Arctic to Antarctica riding motorcycle

Budgets and Bikes

Along the way, the riders would do long daily distances, and maintain the bikes themselves. According to Deepak, the riders mostly stayed in hotels and motels and ate at restaurants and gas stations, as they were pressed for time and carrying all the camping and cooking gear would have hindered their progress. “In addition to trying to stick to our timeline, we also carried a lot of electronics, and we needed good WiFi to upload content as we went along, so motels just made more sense. Besides, once you hit Latin America, it gets much cheaper, so it just worked better for us this way,” Deepak explained. “We just focused on the time rather than logistics. Each day, we would cover around 600 kilometers or more and we also wanted to sightsee, so at the end of each day, a hot shower, a bed, and a good WiFi signal was more important than camping.”

Arctic to Antarctica riding motorcycle

Although the team had no chase trucks or crews following them, the ride was sponsored by Bajaj and a few other Indian companies. All riders were traveling on Bajaj Dominar 400 motorcycles, and the only mods the riders did on the bikes were handlebar risers, custom seats, and custom pannier sets. “We needed to change tires from off-road to road and finally, 50/50 tires, and we experienced some minor issues like a broken chain, wearing brake pads, and one of the bikes’ rear shock needed to be replaced in Colombia. Overall, however, I’m very happy with the way bikes performed,” Deepak said.

According to him, getting sponsors on board was crucial for this journey, and because companies typically look for extraordinary, one-off feats rather than continued travels, setting a 99-day time limit was a part of the sponsorship deal. He shared that the daily expenses came out to about $100 per person, and that while the time limit was strict, the riders still experienced a lot of beautiful scenery, great moments, and meaningful connections with the locals.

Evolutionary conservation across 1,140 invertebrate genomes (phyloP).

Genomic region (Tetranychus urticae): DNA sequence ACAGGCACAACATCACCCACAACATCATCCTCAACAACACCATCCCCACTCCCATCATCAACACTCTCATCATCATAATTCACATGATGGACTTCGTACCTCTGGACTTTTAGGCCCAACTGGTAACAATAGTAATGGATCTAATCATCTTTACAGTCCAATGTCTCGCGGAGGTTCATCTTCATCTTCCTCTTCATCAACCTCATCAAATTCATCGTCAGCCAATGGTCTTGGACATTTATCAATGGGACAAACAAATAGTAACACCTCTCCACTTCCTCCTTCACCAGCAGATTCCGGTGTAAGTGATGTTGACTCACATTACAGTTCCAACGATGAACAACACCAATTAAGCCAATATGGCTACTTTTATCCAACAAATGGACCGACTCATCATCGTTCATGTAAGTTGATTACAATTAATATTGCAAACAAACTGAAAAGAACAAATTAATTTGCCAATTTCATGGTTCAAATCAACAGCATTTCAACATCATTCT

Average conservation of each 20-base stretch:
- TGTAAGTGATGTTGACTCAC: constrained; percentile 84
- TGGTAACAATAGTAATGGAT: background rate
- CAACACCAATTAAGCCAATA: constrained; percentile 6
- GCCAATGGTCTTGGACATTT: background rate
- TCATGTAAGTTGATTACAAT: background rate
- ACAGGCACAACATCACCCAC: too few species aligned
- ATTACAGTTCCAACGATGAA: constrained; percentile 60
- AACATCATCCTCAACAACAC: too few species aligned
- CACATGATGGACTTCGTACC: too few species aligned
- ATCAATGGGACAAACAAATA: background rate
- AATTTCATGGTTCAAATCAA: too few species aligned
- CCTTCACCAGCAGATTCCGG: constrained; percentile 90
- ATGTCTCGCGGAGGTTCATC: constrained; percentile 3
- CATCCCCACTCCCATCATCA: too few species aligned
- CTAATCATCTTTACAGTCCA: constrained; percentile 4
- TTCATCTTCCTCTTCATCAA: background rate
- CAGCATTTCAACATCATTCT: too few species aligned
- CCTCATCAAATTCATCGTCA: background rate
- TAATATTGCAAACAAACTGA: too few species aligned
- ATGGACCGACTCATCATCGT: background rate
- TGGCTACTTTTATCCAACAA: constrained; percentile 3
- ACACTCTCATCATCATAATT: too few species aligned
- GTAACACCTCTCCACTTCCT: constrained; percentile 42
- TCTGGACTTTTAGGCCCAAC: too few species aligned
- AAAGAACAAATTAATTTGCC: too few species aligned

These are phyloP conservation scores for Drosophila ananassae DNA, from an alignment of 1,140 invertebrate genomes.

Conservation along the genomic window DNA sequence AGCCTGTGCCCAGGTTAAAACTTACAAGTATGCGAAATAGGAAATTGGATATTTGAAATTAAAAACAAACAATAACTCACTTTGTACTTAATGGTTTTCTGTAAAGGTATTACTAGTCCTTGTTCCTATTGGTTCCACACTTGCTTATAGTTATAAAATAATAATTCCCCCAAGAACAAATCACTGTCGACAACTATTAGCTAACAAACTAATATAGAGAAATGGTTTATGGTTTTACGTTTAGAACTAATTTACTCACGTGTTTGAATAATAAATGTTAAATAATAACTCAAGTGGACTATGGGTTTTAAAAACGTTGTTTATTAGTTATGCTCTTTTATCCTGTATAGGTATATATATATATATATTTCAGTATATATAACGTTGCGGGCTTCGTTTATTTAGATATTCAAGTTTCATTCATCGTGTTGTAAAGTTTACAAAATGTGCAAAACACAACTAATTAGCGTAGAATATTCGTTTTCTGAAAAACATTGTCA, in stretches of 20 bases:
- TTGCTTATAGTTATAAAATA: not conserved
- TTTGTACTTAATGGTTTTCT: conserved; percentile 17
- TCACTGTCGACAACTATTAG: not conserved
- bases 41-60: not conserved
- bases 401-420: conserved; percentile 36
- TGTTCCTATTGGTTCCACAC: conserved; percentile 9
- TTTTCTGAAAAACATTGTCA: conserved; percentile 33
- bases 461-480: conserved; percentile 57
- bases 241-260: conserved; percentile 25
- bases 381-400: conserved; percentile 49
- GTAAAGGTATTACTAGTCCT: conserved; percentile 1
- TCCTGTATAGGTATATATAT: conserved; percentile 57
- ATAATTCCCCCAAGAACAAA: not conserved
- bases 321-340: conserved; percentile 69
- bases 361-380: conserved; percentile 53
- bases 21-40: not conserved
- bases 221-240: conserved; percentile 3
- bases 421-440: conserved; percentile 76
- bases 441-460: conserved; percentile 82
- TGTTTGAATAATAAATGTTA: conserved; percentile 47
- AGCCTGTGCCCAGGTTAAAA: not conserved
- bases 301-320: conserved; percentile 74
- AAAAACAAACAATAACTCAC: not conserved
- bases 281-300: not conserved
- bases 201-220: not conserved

“We are from India, and we have a very different access to resources than riders in the West. It’s incredibly tough to finance a journey like this on your own, and few Indians can simply take off and travel for years. So for us, this was a simple compromise – do this journey in 99 days, or not at all, and we happily took the opportunity,” Deepak explained.

Riding Antarctica

Arctic to Antarctica riding motorcycle

When the team finally reached Ushuaia, the journey was complete – but there was just one more stretch of road that Deepak wanted to cover.

In 1994, Deepak rode 25,000 miles across 6 continents to try and circumnavigate the world. In 119 days (47 of which were spent in the saddle of a motorcycle), Deepak covered sections of Asia, Europe, North America, South America, and Australia, covering the distance longer than the entire length of the equator.

“I believe that at the time, it was a world record, but it was never accepted by Guinness. So for me, the Antarctica ride was like a completion of that first world ride, it was my personal dream, and I just had to do it,” Deepak said.

Arctic to Antarctica riding motorcycle